The Treasury has changed the tax it charges on pension contribution refunds in occupational schemes, which could encourage more people to raid their pensions.
Employees currently pay 20 per cent tax on refunds up to £10,800 and 40 per cent on refunds above this amount.
But from April next year they will be charged 20 per cent on refunds up to £20,000 and 50 per cent on refunds over that threshold.
The tax on employers’ refunds remains at 35 per cent although firms generally leave the cash within the scheme and use it to pay future contributions.
The report says “The rates are currently set at 20 per cent on the first £10,800 and 40 per cent thereafter. As a result of this measure, secondary legislation will be introduced to change the rates to 20 per cent for the first £20,000 and 50 per cent thereafter on refunds made after April, 6, 2010.”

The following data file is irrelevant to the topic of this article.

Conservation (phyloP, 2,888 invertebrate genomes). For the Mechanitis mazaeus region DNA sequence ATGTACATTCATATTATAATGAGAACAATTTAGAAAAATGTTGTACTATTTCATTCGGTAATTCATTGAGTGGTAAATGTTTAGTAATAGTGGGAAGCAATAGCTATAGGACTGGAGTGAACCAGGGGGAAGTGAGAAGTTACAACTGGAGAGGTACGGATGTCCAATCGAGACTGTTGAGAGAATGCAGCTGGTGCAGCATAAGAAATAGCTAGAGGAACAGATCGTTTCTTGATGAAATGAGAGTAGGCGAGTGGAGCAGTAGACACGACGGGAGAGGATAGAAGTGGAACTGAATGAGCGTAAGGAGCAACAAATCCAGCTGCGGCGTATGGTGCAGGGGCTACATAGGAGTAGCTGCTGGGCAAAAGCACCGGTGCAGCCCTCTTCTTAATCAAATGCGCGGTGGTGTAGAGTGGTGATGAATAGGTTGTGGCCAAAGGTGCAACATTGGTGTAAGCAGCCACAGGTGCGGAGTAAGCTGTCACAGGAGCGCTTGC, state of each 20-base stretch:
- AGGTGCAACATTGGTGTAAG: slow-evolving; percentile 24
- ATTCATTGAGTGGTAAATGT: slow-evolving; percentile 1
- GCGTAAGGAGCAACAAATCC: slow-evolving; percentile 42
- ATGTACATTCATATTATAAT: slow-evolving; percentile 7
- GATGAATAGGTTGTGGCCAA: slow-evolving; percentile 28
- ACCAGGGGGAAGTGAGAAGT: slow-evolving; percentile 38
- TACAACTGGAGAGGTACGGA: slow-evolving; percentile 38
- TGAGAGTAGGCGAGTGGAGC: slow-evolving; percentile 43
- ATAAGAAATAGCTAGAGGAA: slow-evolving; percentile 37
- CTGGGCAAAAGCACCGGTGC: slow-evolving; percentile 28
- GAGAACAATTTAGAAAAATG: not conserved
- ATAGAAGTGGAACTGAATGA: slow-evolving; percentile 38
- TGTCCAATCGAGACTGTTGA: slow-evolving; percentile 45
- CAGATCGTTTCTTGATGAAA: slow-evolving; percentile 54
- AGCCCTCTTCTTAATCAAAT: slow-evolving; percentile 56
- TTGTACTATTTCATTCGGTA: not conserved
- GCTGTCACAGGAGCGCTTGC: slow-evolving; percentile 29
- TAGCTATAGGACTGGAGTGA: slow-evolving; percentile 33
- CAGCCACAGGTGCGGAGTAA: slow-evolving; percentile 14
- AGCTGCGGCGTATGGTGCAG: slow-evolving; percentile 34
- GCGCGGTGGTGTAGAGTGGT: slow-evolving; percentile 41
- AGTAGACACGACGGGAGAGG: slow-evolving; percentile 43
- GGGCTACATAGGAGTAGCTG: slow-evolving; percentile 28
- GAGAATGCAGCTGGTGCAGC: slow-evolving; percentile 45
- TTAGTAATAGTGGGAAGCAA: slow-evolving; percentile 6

Hargreaves Lansdown pensions analyst Laith Khalaf says: “I think a lot of people will have refunds up to £20,000 bearing in mind we are talking about refunds for less than two years’ service.
“It encourages people to take money out of the pensions system which is bad for the Government and bad for people’s retirements.
“Why on earth are they raising that limit? It be tempting for people who suddenly realise they have £20,000 that they will not pay 40 per cent on to go out and buy a car.”